Making a business case for Silverlight
I've been thinking a lot about Silverlight lately, for a lot of reasons. What really put me to task was my boss asking me what its impact is and if he should care about it. That certainly changed my approach and purpose for thinking about it.
As one typically does, I started by Googling around for opinions and analyst comments. There really aren't a lot of great objective opinions out there. There's a whole lot of "Flash roX0rz, Silverlight and M$ suX0rz" nonsense, written largely by Flash developers. That's not helpful, but it got me thinking a lot about Flash. I've spent a lot of time with Flash lately, experimenting with some stuff and getting to know it a little better. As an animation tool, it has a certain level of familiarity for me because I was using Adobe AfterEffects way back in 1999 to animate video. I remember the first time I saw the Flash tools, thinking that Macromedia totally ripped off Adobe (ironic since they've since bought them). What has been less obvious in my experimentation is how they arrived at the programming model. That's where I get hung up the most.
But I think that's the point at which I started to wonder if it was entirely appropriate to consider Flash and Silverlight competitors. Yes, they're both displayed via browser plug-ins, but Silverlight is an opposite in many ways to Flash. It's a UI/software platform that happens to do animation. When you define it this way, you describe it as a solution to different problems. At that point it doesn't seem like a versus debate anymore. And if you cut out the versus part, and therefore the platform religion, I think you get a clearer picture to consider.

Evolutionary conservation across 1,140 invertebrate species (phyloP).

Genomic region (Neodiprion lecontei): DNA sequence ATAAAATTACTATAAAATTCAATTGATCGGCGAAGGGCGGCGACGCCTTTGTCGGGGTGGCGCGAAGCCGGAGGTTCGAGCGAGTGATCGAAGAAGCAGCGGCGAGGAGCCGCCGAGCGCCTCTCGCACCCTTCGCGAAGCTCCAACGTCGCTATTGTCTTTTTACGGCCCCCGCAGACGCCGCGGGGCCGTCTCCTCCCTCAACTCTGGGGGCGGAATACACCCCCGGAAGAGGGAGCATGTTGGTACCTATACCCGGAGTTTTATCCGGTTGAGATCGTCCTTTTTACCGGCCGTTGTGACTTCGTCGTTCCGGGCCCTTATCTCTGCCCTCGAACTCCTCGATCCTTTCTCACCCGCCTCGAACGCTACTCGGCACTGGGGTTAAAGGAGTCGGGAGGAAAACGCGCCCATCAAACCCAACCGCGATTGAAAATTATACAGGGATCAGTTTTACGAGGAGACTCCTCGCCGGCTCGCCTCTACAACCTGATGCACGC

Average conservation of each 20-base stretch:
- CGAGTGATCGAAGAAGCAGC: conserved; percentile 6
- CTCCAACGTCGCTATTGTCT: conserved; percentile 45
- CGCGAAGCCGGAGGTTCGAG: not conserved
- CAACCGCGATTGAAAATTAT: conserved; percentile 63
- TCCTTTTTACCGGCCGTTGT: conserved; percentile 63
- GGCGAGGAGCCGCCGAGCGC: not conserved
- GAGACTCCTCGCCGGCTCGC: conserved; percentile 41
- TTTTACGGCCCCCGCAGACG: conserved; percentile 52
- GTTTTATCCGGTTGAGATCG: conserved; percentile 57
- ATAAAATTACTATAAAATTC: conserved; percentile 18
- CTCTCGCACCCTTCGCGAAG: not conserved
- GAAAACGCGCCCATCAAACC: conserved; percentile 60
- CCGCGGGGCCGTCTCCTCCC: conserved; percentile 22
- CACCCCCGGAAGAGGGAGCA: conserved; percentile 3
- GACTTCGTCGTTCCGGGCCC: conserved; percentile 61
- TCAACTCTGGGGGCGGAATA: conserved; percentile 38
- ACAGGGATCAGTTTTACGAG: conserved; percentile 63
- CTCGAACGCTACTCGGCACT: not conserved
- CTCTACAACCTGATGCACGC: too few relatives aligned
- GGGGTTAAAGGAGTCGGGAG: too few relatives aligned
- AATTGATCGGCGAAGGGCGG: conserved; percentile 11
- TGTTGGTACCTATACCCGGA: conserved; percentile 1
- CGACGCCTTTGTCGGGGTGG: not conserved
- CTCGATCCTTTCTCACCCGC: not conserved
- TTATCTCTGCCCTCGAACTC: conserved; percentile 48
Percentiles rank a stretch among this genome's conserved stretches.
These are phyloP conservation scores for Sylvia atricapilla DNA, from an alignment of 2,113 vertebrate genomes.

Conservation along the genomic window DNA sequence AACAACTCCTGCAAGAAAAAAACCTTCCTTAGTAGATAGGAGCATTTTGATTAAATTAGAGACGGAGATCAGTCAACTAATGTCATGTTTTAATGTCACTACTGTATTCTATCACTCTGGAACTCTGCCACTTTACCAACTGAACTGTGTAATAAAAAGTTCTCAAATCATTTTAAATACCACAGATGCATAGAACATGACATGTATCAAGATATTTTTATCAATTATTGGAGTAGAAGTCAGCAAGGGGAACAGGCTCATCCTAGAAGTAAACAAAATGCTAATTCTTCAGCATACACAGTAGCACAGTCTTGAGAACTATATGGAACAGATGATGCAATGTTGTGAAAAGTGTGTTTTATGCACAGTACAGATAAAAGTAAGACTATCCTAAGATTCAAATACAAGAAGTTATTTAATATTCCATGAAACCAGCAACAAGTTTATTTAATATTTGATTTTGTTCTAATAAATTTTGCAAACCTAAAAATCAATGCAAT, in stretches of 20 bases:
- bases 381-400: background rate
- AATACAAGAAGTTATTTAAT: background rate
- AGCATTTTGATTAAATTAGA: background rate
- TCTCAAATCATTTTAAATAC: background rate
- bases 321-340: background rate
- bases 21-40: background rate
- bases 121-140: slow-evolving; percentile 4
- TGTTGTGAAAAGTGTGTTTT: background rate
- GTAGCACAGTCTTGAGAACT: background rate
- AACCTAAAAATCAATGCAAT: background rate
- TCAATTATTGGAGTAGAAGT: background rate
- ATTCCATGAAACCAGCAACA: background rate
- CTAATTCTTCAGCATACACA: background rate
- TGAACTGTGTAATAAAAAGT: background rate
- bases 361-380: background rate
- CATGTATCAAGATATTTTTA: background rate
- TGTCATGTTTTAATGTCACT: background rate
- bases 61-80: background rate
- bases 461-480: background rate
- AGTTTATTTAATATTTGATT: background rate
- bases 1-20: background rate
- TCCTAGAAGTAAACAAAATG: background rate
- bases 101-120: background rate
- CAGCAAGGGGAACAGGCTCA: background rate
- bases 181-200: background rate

That picture has a lot of clear pro's and con's. On the upside:
- You can build rich UI with minimal pain to solve complex UI problems. The easy control nesting and rendering tweaks make this so silly easy.
- Your .NET developers can start using it right now. They mostly get the programming paradigm today, with some exceptions that books and tutorials will address.
- You can code in Visual Studio, which by most accounts is the world's best IDE. Not saying everyone agrees, but my cross-platform friends feel strongly that it's true.
- The player is a pretty easy download.
- Even though it's still beta, the NBC Olympics site was a pretty good case study in how well it works.
- The code isn't a time line thing, so it's not so weird to traditional OO code monkeys.
That said, there are also some valid concerns:
- Penetration is a mystery. Sure the Olympics helped, and we can only assume that once it ships it'll get pushed out by way of Windows Update, but having to download a plugin sucks. If this site is accurate, that's not a bad start for beta software.
- Adobe AIR/Flex folks are even more nuts than people making PC/MAC flamewars. Like it or not, that influences people.
- The primary design tool is Windows-only, and I'm not sure if designers would even like the tool. If Expression Blend is built on WPF, one can only wonder that if Silverlight, a subset of WPF, can run on a Mac, how hard would it be to get ALL off WPF running on a Mac? Yeah, I'm talking .NET on a Mac.
- It hasn't shipped yet. (Well, v1 did ages ago, but I think we can agree the "real" release is v2.)
From the developer angle, it's hard to argue against it. From the designer angle, it's a toss up leaning slightly against it for Mac shops (especially those who haven't upgraded to Intel machines). From a business angle, you've got the idea that you can leverage existing talent to build stuff and pit it against end user adoption. At the end of the day, it seems that the best you can do is wait and see for some point after v2 goes RTM.
Of course, if you're a developer, you probably already can think of a great many things to do with it today, and I think it's important to get out there and try that stuff. Deep zoom is a killer feature, and we could only make it more interesting by finding more novel ways to use it. But there I go making it religious again!